Finally, a puzzle to solve. Something needs to listen for the file-change-event emitted by the server. Upon receiving the event, the page also needs refreshed. So it makes sense to put the "listening code" on the webpage itself.

For obviously obvious reasons, you don't want to add the javascript to every page you fiddle with. Better to have the server inject it automatically for you!

So what is this "listening code" that needs to be on every HTML page?

<script src="/node_modules/socket.io-client/dist/socket.io.js"></script>
<script>
  var socket = io();
  socket.on("file-change-event", function () {
    window.location.reload();
  });
</script>

The snippet above includes the client library that we installed with NPM earlier. It creates a new Socket.io client, and upon receiving the file-change-event from the server, reloads the page.

Now you need to serve that snippet of javascript along with every HTML page. Back to Express.

Write a GET handler that intercepts requests for HTML pages and appends the "listening code" to the page.

app.get('/index.html', function (_, res) {
  fs.readFile(__dirname + '/index.html', function (_, data) {
    res.send(data
    + '<script src="/node_modules/socket.io-client/dist/socket.io.js"></script>'
    + '<script>'
    + '  var socket = io();'
    + '  socket.on("file-change-event", function () {'
    + '    window.location.reload();'
    + '  });'
    + '</script>'
    );
  });
});

That solves the problem for the index.html page, but what about the rest of the HTML pages? Instead of hard-coding the path, you can use a regular expression to intercept requests for HTML pages and directories.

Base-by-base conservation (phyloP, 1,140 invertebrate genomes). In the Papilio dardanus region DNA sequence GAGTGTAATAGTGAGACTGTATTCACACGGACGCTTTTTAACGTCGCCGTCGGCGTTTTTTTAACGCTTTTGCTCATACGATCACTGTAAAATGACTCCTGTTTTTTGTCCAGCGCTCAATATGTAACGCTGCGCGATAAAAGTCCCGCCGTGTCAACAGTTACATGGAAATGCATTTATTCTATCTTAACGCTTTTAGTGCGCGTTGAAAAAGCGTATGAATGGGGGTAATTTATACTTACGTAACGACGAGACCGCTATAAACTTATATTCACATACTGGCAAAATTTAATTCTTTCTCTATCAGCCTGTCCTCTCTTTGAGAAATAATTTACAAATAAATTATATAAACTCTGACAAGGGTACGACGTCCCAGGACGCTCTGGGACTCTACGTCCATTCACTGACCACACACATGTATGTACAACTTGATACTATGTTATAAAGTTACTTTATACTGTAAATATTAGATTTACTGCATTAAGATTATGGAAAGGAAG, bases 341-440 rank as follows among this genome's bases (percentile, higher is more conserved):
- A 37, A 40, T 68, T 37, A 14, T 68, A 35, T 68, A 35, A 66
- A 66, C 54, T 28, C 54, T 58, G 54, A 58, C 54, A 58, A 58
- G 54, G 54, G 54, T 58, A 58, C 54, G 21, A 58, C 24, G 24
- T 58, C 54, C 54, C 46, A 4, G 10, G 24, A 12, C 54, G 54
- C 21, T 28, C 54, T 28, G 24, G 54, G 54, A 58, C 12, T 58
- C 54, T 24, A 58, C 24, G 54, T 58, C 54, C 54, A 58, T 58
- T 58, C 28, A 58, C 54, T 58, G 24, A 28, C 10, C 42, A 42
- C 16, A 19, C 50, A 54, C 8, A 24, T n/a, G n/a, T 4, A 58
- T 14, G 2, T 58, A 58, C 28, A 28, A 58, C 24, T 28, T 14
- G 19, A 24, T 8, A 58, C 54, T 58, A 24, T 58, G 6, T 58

When a request ends in a slash, take care to append index.html to the requested path.

Change:

app.get('/index.html', function (_, res) {
  fs.readFile(__dirname + '/index.html', function (_, data) {
    //...
  });
});

to:

app.get([/\/$/, /.*\.html$/], function (req, res) {
  var filename = __dirname + req.path;
  filename += filename.endsWith('/')? 'index.html': '';
  fs.readFile(filename, function (_, data) {
    //...
  });
});

Final result, copy+paste and start hacking

Now, putting it all together!

var express = require('express');
var app = express();
app.get([/\/$/, /.*\.html$/], function (req, res) {
  var filename = __dirname + req.path;
  filename += filename.endsWith('/')? 'index.html': '';
  fs.readFile(filename, function (_, data) {
    res.send(data
    + '&lt;script src="/node_modules/socket.io-client/dist/socket.io.js"&gt;&lt;/script&gt;'
    + '&lt;script&gt;'
    + '  var socket = io();'
    + '  socket.on("file-change-event", function () {'
    + '    window.location.reload();'
    + '  });'
    + '&lt;/script&gt;'
    );
  });
});
app.use(express.static(__dirname));

var http = require('http').Server(app);
http.listen(8080);

var fs = require('fs');
var io = require('socket.io')(http);
fs.watch(__dirname, { recursive:true }, function () {
  io.emit('file-change-event');
});

That's it!

Start the server with node server.js, go to https://localhost:8080 in your browser, and take a good look at your yellow page. Open up the css file you created earlier, and change yellow to orange. Save, but don't refresh your page. Just observe. The page will automatically update.

The files in this tutorial can be found at:

github.com/khtdr/live-reload-web-server